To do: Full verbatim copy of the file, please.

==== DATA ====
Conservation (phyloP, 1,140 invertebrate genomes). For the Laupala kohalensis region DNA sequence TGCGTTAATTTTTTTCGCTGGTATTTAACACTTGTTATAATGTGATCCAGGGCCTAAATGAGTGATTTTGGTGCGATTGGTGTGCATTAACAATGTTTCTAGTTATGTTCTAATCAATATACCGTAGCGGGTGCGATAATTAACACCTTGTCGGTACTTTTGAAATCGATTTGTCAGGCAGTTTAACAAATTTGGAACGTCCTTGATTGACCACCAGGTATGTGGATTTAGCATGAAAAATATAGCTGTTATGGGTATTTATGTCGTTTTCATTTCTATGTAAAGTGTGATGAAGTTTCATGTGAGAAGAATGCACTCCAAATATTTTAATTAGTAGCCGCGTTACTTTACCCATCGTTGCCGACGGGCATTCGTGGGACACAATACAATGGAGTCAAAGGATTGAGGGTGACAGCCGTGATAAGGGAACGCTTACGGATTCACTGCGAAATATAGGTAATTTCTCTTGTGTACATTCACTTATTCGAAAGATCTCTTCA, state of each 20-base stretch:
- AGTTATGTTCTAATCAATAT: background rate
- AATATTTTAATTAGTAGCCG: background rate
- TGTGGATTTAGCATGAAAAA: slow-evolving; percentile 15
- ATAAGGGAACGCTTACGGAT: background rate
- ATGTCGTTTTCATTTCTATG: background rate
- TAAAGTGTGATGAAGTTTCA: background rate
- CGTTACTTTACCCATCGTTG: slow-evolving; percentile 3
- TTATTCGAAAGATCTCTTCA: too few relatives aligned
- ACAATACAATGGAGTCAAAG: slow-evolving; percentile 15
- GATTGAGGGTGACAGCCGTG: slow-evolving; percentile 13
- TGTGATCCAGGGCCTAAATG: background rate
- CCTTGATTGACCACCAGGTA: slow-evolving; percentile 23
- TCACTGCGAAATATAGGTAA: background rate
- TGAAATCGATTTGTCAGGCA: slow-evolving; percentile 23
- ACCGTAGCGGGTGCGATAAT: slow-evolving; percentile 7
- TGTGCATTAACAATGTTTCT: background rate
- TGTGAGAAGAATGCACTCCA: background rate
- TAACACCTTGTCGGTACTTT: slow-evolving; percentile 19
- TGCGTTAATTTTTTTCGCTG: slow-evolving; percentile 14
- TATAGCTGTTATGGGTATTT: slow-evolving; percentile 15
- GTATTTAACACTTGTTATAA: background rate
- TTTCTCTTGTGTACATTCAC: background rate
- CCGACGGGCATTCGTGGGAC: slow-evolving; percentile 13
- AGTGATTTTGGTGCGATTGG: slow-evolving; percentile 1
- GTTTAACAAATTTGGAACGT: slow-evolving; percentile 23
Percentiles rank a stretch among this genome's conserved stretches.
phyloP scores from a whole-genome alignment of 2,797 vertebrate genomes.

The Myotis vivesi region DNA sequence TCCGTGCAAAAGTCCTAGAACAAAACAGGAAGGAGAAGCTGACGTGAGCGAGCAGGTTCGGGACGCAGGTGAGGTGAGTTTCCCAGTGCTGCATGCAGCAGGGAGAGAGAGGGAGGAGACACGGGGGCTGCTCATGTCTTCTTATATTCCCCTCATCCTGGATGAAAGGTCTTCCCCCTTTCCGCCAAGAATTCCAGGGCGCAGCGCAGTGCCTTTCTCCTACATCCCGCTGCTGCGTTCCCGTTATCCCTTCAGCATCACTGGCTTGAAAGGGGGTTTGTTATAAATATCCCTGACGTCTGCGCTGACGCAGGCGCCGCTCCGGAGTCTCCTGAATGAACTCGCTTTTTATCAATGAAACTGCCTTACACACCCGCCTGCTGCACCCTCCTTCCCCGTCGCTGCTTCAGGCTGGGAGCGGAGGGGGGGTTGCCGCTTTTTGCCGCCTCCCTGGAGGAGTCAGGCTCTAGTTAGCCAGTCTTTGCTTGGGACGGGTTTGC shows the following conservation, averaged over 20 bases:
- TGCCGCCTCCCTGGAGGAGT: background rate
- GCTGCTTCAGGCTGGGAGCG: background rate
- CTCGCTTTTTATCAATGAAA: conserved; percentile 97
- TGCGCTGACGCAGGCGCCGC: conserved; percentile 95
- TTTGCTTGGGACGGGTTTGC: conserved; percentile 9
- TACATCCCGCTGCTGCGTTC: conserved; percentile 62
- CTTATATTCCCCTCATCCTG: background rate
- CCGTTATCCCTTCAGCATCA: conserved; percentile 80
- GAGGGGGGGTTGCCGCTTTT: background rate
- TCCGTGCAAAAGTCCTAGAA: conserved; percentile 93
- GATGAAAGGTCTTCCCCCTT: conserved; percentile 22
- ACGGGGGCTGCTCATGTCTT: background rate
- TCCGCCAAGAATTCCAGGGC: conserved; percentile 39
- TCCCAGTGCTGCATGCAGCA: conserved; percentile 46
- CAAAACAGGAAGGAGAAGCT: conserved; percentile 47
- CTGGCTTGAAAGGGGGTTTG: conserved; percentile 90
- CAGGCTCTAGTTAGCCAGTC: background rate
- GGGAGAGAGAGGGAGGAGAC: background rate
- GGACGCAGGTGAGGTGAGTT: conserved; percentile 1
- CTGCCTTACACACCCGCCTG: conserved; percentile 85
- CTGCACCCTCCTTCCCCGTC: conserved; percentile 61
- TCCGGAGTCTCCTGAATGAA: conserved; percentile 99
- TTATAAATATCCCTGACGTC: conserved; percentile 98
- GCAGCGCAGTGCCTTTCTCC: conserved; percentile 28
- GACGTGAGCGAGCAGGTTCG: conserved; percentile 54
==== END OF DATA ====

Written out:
Conservation (phyloP, 1,140 invertebrate genomes). For the Laupala kohalensis region DNA sequence TGCGTTAATTTTTTTCGCTGGTATTTAACACTTGTTATAATGTGATCCAGGGCCTAAATGAGTGATTTTGGTGCGATTGGTGTGCATTAACAATGTTTCTAGTTATGTTCTAATCAATATACCGTAGCGGGTGCGATAATTAACACCTTGTCGGTACTTTTGAAATCGATTTGTCAGGCAGTTTAACAAATTTGGAACGTCCTTGATTGACCACCAGGTATGTGGATTTAGCATGAAAAATATAGCTGTTATGGGTATTTATGTCGTTTTCATTTCTATGTAAAGTGTGATGAAGTTTCATGTGAGAAGAATGCACTCCAAATATTTTAATTAGTAGCCGCGTTACTTTACCCATCGTTGCCGACGGGCATTCGTGGGACACAATACAATGGAGTCAAAGGATTGAGGGTGACAGCCGTGATAAGGGAACGCTTACGGATTCACTGCGAAATATAGGTAATTTCTCTTGTGTACATTCACTTATTCGAAAGATCTCTTCA, state of each 20-base stretch:
- AGTTATGTTCTAATCAATAT: background rate
- AATATTTTAATTAGTAGCCG: background rate
- TGTGGATTTAGCATGAAAAA: slow-evolving; percentile 15
- ATAAGGGAACGCTTACGGAT: background rate
- ATGTCGTTTTCATTTCTATG: background rate
- TAAAGTGTGATGAAGTTTCA: background rate
- CGTTACTTTACCCATCGTTG: slow-evolving; percentile 3
- TTATTCGAAAGATCTCTTCA: too few relatives aligned
- ACAATACAATGGAGTCAAAG: slow-evolving; percentile 15
- GATTGAGGGTGACAGCCGTG: slow-evolving; percentile 13
- TGTGATCCAGGGCCTAAATG: background rate
- CCTTGATTGACCACCAGGTA: slow-evolving; percentile 23
- TCACTGCGAAATATAGGTAA: background rate
- TGAAATCGATTTGTCAGGCA: slow-evolving; percentile 23
- ACCGTAGCGGGTGCGATAAT: slow-evolving; percentile 7
- TGTGCATTAACAATGTTTCT: background rate
- TGTGAGAAGAATGCACTCCA: background rate
- TAACACCTTGTCGGTACTTT: slow-evolving; percentile 19
- TGCGTTAATTTTTTTCGCTG: slow-evolving; percentile 14
- TATAGCTGTTATGGGTATTT: slow-evolving; percentile 15
- GTATTTAACACTTGTTATAA: background rate
- TTTCTCTTGTGTACATTCAC: background rate
- CCGACGGGCATTCGTGGGAC: slow-evolving; percentile 13
- AGTGATTTTGGTGCGATTGG: slow-evolving; percentile 1
- GTTTAACAAATTTGGAACGT: slow-evolving; percentile 23
Percentiles rank a stretch among this genome's conserved stretches.
phyloP scores from a whole-genome alignment of 2,797 vertebrate genomes.

The Myotis vivesi region DNA sequence TCCGTGCAAAAGTCCTAGAACAAAACAGGAAGGAGAAGCTGACGTGAGCGAGCAGGTTCGGGACGCAGGTGAGGTGAGTTTCCCAGTGCTGCATGCAGCAGGGAGAGAGAGGGAGGAGACACGGGGGCTGCTCATGTCTTCTTATATTCCCCTCATCCTGGATGAAAGGTCTTCCCCCTTTCCGCCAAGAATTCCAGGGCGCAGCGCAGTGCCTTTCTCCTACATCCCGCTGCTGCGTTCCCGTTATCCCTTCAGCATCACTGGCTTGAAAGGGGGTTTGTTATAAATATCCCTGACGTCTGCGCTGACGCAGGCGCCGCTCCGGAGTCTCCTGAATGAACTCGCTTTTTATCAATGAAACTGCCTTACACACCCGCCTGCTGCACCCTCCTTCCCCGTCGCTGCTTCAGGCTGGGAGCGGAGGGGGGGTTGCCGCTTTTTGCCGCCTCCCTGGAGGAGTCAGGCTCTAGTTAGCCAGTCTTTGCTTGGGACGGGTTTGC shows the following conservation, averaged over 20 bases:
- TGCCGCCTCCCTGGAGGAGT: background rate
- GCTGCTTCAGGCTGGGAGCG: background rate
- CTCGCTTTTTATCAATGAAA: conserved; percentile 97
- TGCGCTGACGCAGGCGCCGC: conserved; percentile 95
- TTTGCTTGGGACGGGTTTGC: conserved; percentile 9
- TACATCCCGCTGCTGCGTTC: conserved; percentile 62
- CTTATATTCCCCTCATCCTG: background rate
- CCGTTATCCCTTCAGCATCA: conserved; percentile 80
- GAGGGGGGGTTGCCGCTTTT: background rate
- TCCGTGCAAAAGTCCTAGAA: conserved; percentile 93
- GATGAAAGGTCTTCCCCCTT: conserved; percentile 22
- ACGGGGGCTGCTCATGTCTT: background rate
- TCCGCCAAGAATTCCAGGGC: conserved; percentile 39
- TCCCAGTGCTGCATGCAGCA: conserved; percentile 46
- CAAAACAGGAAGGAGAAGCT: conserved; percentile 47
- CTGGCTTGAAAGGGGGTTTG: conserved; percentile 90
- CAGGCTCTAGTTAGCCAGTC: background rate
- GGGAGAGAGAGGGAGGAGAC: background rate
- GGACGCAGGTGAGGTGAGTT: conserved; percentile 1
- CTGCCTTACACACCCGCCTG: conserved; percentile 85
- CTGCACCCTCCTTCCCCGTC: conserved; percentile 61
- TCCGGAGTCTCCTGAATGAA: conserved; percentile 99
- TTATAAATATCCCTGACGTC: conserved; percentile 98
- GCAGCGCAGTGCCTTTCTCC: conserved; percentile 28
- GACGTGAGCGAGCAGGTTCG: conserved; percentile 54